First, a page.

RNA extraction and reverse transcription
Total cellular RNAs were extracted from fundic stomach tissue samples (N = 24) using RNeasy kit (Qiagen, USA) according to manufacturer’s instructions. Concentration and quality of the extracted RNAs were measured using absorbance at 260 nm (A260) and 280 nm (A280) with GeneQuant1300 spectrophotometer (GE Healthcare, USA). Only mRNA samples with A260/A280 ratio in range of 1.8 - 2.1 were utilized. Additionally, integrity of each total RNA was evaluated by 1% agarose gel electrophoresis with ethidium bromide. Extracted total RNAs were reverse transcribed to single strand cDNA using RT2 first strand kit (Qiagen, USA), per manufacturer’s protocol.
Quantitative real time PCR analysis
Gene expression profiling experiments were performed on cDNA samples using RT2 Profiler PCR Arrays (Qiagen, USA) that include 84 orexigenic, anorexigenic, and energy expenditure related genes and their receptors along with five housekeeping genes, according to the manufacturer's protocol (Additional file 1: Table S1). Quantitative real-time PCR reactions were performed in 96 well PCR format using Bio-Rad CFX96 Real Time System (BioRad Laboratories, USA) with a ramp speed of 1°C/sec. The Real Time PCR mixtures consisted of 1 μL cDNA, 7.5 μL of RT PCR Master mix (Qiagen, USA) in a final volume of 25 μL. The thermal profile of the RT-PCR procedure was repeated for 50 cycles: 1) 95°C for 10 min; 2) 10 s denaturation at 95°C, 15 s annealing at 60°C (amplification data collected at the end of each amplification step); 3) dissociation curve consisting of 10 s incubation at 95°C, 5 s incubation at 65°C, a ramp up to 95°C (Bio-Rad CFX96 Real Time System, USA). Melt curves were used to validate product specificity.
Analysis of gene expression profiles
Severe disease state as compared to mild/no disease state or
Presence of the disease as compared to no disease
The significance of differences in gene expression between the groups was assessed using univariate non-parametric Mann–Whitney tests. Spearman’s coefficients of correlation were used to determine whether two variables co-vary, and to measure the strength of their relationship. The independent effects of significant variables (P < 0.05) on advanced inflammation, NASH and steatosis were assessed using multiple stepwise regression analysis, with both the backward and forward stepwise selection procedures.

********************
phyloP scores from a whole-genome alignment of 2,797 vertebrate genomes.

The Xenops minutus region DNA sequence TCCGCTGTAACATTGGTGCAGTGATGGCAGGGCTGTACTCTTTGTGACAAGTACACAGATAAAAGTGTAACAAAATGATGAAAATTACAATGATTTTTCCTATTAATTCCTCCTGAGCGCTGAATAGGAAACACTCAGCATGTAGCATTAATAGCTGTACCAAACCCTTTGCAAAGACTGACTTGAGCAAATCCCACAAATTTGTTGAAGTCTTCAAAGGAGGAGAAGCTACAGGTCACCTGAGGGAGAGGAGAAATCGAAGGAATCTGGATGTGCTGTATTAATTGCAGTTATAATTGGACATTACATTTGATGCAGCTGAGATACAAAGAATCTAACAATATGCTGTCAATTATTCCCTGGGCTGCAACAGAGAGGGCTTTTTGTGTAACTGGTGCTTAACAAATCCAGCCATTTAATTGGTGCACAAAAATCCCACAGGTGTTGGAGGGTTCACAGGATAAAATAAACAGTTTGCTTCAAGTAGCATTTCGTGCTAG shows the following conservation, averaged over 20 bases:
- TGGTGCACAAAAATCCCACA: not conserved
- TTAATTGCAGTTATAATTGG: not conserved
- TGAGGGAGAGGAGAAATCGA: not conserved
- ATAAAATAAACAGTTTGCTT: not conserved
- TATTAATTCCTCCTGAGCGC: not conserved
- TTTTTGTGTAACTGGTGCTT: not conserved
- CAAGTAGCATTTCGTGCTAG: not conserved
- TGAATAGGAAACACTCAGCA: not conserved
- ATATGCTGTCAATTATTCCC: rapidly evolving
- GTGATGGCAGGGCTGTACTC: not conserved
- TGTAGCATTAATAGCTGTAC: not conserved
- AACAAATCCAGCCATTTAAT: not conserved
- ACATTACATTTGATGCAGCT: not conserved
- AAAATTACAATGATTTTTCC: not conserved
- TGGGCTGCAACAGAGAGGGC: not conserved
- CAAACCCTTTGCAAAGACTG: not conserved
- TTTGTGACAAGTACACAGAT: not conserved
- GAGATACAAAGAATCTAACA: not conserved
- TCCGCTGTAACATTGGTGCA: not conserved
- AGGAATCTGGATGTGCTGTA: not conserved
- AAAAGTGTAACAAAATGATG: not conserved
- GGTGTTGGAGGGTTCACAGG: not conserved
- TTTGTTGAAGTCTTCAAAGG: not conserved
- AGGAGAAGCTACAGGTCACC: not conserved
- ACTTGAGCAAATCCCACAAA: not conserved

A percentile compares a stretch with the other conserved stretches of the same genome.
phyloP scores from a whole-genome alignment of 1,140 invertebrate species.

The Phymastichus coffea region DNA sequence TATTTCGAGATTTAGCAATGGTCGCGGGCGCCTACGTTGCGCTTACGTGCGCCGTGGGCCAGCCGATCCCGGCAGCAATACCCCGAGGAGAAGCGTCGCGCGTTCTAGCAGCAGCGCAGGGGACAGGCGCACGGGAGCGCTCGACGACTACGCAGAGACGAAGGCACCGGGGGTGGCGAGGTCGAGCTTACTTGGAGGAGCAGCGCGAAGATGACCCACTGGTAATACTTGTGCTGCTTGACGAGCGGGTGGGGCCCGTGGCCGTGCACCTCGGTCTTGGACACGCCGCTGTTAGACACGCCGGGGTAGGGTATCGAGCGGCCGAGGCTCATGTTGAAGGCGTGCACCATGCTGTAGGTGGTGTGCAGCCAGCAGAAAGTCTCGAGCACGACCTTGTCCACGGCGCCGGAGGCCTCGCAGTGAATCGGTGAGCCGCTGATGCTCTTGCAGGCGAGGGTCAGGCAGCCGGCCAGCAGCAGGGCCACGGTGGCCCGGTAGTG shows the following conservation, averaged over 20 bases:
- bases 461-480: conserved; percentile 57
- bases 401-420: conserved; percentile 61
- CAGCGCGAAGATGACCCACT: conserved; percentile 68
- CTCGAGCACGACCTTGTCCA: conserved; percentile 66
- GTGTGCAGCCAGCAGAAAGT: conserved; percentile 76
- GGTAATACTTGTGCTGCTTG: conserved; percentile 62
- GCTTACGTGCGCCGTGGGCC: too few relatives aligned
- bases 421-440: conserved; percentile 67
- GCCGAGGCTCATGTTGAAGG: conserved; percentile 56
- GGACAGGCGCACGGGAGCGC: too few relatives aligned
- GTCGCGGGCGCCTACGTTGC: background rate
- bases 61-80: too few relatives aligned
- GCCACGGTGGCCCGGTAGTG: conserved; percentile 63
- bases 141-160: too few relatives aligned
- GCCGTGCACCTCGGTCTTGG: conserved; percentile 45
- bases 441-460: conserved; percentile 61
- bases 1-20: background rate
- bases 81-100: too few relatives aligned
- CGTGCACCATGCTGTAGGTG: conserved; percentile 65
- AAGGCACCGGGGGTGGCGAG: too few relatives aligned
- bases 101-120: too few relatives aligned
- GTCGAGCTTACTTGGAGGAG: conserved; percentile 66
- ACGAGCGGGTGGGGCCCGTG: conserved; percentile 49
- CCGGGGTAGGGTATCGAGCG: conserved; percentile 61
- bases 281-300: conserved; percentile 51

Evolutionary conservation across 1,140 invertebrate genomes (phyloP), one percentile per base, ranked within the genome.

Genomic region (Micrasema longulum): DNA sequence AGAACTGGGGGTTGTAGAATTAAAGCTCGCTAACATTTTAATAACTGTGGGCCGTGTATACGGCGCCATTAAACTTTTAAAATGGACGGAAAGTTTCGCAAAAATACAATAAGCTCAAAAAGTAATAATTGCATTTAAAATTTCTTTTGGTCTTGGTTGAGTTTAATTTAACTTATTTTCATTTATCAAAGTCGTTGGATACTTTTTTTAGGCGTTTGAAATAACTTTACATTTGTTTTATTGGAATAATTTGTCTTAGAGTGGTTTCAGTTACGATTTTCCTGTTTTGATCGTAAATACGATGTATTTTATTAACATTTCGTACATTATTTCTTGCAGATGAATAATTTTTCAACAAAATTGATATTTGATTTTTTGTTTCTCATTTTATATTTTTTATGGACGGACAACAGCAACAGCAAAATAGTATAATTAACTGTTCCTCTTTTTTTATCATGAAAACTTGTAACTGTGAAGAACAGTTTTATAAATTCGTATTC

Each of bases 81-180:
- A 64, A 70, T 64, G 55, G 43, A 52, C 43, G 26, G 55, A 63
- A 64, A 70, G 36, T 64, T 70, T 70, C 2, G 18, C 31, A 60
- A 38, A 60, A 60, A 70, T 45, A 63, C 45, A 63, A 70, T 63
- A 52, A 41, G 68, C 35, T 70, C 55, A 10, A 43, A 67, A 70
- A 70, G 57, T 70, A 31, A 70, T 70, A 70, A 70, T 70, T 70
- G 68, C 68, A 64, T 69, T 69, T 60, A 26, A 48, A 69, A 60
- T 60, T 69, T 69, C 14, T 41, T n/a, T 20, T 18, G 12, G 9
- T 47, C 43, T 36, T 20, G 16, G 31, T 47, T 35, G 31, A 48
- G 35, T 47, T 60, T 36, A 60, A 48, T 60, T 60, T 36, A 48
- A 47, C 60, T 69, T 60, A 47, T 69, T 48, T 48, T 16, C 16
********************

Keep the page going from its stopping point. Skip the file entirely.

A total of 24 patients with histologically-proven NAFLD were included. Clinical and demographic data for patients are summarized in Table 1. In the gastric tissue, gene expression profiling of 84 energy metabolism associated genes (Additional file 1: Table S1) was carried out.
Gene expression signature associated with advanced hepatic steatosis
List of obesity related genes significantly upregulated in gastric tissues of patients with the following pathological conditions
Advanced steatosis (grade ≥ 3) vs mild/no steatosis (score < 3)
NASH present vs No NASH
Advanced hepatic inflammation (score ≥ 3) vs mild/no hepatic inflammation (score < 3)
Fibrosis present vs no fibrosis
Gastritis present vs no gastritis
Gastric gene expression signature associated with NASH
mRNAs encoded by IL1R1 (1.99, p < 0.04), OPRM1 (2.65, p < 0.02), SIGMAR1 (3.13, p <0.03), THRB (1.94, p < 0.02) and ZFP91 (3.09, p < 0.01) genes were upregulated in gastric samples of patients with NASH as compared to those without NASH (Table 2).
Gene expression signature associated with advanced hepatic inflammation
Analysis of correlations between expression levels of various genes and scored characteristics of NAFLD
Degree of inflammation
Fasting glucose (mg/dL)
Serum triglycerides (mg/dL)
Gene expression signature associated with hepatic fibrosis